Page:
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Macro update 1.8.22

Following on from last week’s second consecutive negative US GDP print and the Fed meeting, the focus on economic data is set to rise this week with ISM/PMI numbers and labour-market data (including June job openings on Tuesday and July NFPs and unemployment Friday).

Key points from the July Fed meeting and the press conference include:

  • The FOMC believe the 75bps hike to 2.25–2.5% puts the Fed funds rate at a neutral level;
  • The best estimate for a “moderately restrictive” rate is 3–3.5%, which per the June economic projections is expected to be reached by end-2022;
  • Forward guidance was dropped;
  • Restoring price stability remains the priority and a slowdown is necessary for this and
  • Current slowdown acknowledged, but labour market the key shoe that needs to fall for a pivot.

This puts more emphasis on economic data, rather than projections. It also suggests a more reactive Fed. We believe the bottom line is that weak (strong) economic data should be supportive (unsupportive) of risk assets since it implies a less (more) hawkish stance.

For the upside scenario, such a move is likely to be amplified by still-low positioning in risk assets like equities (see chart below). Hence, the current rally may have further to run.

Momentum, mo problems

The Fed’s message of restrictive policy and stating a slowdown was necessary to achieve its goals are seemingly being ignored by markets at present. Instead, the focus is on an expected less hawkish stance later this year. This may be enough to support risk assets during the typically illiquid summertime. However, strong data combined with Fed speakers reiterating the Bank’s hawkish stance may yet put the brakes on the current rally.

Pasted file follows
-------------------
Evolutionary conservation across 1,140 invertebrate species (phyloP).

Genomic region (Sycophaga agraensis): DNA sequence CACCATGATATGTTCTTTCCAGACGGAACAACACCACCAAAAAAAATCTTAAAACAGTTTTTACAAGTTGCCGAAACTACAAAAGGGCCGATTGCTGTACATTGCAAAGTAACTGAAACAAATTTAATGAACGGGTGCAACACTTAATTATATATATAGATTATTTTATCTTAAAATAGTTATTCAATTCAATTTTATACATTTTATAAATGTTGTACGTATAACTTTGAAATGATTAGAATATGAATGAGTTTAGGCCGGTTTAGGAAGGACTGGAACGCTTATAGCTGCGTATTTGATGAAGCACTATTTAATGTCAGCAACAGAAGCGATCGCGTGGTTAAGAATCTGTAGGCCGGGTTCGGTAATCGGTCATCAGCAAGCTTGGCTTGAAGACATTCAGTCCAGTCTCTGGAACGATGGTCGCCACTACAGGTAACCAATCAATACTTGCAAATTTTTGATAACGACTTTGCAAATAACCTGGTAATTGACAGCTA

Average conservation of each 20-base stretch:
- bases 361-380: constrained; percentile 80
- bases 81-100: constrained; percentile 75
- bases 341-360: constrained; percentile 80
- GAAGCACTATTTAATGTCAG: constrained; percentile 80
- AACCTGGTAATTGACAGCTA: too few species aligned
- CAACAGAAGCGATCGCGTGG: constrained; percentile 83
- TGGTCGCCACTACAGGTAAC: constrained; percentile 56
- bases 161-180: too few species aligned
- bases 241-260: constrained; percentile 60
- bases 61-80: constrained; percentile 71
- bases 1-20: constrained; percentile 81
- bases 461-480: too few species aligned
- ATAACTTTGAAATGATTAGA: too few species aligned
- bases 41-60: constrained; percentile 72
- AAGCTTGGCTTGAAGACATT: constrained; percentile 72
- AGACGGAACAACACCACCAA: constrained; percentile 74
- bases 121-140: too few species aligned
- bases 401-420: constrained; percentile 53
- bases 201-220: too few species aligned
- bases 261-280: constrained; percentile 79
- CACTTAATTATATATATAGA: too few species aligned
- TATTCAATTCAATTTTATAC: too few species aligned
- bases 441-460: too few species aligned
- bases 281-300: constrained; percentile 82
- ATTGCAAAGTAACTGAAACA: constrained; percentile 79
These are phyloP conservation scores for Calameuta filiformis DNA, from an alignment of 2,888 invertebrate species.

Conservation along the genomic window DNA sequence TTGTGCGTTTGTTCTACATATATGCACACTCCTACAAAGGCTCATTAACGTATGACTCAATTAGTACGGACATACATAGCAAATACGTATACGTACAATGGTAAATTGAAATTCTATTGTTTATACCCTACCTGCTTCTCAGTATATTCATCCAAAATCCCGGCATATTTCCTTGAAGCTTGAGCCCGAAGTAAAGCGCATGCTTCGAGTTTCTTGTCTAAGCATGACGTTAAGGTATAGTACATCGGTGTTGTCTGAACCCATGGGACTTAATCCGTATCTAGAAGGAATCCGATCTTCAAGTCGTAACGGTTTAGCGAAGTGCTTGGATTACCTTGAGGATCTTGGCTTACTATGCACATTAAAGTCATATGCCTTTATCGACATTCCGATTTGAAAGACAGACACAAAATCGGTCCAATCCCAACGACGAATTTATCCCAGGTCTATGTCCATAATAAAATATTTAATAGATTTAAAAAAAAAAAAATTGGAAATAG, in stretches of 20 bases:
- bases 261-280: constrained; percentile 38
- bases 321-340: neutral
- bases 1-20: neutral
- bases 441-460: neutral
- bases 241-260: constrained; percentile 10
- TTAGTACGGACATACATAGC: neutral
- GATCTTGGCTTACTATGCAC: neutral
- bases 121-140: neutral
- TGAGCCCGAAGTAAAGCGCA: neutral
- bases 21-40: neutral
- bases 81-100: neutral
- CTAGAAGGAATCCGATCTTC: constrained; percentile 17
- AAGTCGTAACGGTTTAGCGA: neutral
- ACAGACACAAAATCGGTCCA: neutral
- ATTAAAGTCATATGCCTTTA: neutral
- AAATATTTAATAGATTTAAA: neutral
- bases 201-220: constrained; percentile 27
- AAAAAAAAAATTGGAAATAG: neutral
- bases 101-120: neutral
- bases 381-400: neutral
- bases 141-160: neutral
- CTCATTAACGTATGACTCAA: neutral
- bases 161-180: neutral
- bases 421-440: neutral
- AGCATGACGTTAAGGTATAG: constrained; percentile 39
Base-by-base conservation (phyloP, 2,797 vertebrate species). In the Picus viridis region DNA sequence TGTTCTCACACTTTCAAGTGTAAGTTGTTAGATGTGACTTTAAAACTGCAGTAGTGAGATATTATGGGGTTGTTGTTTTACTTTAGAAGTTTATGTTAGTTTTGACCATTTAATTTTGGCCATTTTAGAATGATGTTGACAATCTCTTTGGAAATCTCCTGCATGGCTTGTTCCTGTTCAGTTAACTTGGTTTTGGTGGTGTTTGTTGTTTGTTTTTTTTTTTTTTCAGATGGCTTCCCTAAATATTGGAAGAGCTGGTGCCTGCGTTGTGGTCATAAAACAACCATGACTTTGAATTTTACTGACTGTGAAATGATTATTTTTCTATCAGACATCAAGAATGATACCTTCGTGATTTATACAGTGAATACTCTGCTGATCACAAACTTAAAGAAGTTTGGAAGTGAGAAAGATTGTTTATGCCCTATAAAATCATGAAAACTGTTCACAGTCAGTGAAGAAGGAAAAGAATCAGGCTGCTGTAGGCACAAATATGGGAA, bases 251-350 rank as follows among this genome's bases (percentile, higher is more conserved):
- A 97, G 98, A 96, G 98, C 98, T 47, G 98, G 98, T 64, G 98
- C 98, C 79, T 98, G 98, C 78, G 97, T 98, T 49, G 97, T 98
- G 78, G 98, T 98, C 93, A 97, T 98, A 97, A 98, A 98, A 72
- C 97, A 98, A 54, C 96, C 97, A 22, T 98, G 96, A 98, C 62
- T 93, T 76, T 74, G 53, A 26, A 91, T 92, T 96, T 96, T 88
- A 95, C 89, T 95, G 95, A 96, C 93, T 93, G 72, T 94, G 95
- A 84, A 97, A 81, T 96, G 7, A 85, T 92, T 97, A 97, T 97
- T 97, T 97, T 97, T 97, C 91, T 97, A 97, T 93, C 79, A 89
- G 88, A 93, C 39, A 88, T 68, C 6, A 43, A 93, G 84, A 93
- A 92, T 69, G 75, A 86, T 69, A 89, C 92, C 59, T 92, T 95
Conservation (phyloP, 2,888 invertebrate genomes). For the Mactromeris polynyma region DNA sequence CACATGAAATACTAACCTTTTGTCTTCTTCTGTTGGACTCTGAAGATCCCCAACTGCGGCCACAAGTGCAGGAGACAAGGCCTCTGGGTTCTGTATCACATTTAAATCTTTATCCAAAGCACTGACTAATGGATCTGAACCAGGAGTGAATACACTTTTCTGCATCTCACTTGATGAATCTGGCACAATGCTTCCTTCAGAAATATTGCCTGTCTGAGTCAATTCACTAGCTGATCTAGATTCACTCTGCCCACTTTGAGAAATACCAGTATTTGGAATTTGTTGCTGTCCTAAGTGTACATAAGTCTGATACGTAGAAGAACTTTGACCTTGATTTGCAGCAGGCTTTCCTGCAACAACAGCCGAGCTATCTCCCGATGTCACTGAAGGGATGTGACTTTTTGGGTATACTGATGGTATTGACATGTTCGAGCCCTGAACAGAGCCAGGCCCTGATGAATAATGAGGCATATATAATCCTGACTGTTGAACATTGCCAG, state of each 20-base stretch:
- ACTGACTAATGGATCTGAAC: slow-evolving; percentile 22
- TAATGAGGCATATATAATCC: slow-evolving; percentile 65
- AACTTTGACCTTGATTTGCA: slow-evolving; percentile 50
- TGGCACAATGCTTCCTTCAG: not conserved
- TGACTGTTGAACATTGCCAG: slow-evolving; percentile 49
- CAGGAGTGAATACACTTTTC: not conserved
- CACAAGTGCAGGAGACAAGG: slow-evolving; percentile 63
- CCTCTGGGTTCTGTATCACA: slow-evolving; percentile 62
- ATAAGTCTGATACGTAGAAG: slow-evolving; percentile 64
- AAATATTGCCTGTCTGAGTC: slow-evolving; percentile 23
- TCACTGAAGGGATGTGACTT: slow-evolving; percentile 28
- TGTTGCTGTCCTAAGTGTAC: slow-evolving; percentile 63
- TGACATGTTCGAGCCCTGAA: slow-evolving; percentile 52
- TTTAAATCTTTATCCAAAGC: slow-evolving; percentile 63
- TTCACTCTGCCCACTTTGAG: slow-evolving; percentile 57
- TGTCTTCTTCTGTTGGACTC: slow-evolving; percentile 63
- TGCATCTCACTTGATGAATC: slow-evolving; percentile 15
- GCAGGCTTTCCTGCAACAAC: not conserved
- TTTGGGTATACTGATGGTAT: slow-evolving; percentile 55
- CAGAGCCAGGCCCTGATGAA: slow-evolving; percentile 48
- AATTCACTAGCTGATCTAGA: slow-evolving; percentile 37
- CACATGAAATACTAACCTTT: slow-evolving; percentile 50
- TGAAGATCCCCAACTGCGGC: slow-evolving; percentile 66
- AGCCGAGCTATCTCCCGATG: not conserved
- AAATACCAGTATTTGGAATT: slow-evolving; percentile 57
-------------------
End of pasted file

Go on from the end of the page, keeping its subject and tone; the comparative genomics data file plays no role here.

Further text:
In addition, for all the chatter about Fed easing, the market is not currently expecting much in 2023. As the chart below shows, the Fed funds rate at end-2023 will be above the current level (i.e. still slightly restrictive). Again, this suggests support for risk assets would be limited amid tight financial conditions.

The level of the Fed funds rate may not matter for direction — it is the marginal change that is more important — but the level is still likely to act as a cap on gains especially relative ultra-loose conditions during the pandemic. Hence, it seems reasonable not to expect prices to revert anywhere close to all-time highs. For perspective the bear markets shown below indicate further downside from current levels.

Source: Bitcoin Magazine Pro

Meanwhile, significant deleveraging has taken place (see chart below), but is not yet at pre-pandemic levels. If risk aversion returns, this could push margin debt to levels below the 2020 nadir. This speaks to the potential for further downside for stock prices.

Fade the rally

Digital assets, like equities, rallied last week but conviction does not appear high. The rally in Bitcoin fell well short of technical levels and this may speak to ongoing macro and sector-specific risks that could come back to bite, making it likely that investors use rallies as an excuse to sell. One positive has been the continued neutral reaction to more crypto-specific bad news, once again indicating that much has been priced in. Again though, this confidence is fragile. Indeed, while recent focus has been on liquidations and bankruptcies, the SEC coming after crypto is another strong headwind as it leaves significant uncertainty. Once there is regulatory clarity, this should be a positive in that it will allow institutions to partake. In the interim though, “the force is strong with this one” so its likely prudent to be:

Kind regards

Lyndon Barreto, CFA

Chief Economist and Project Specialist

Disclaimer: The content above does not constitute investment or financial advice. All statements are opinion and not statements of fact.

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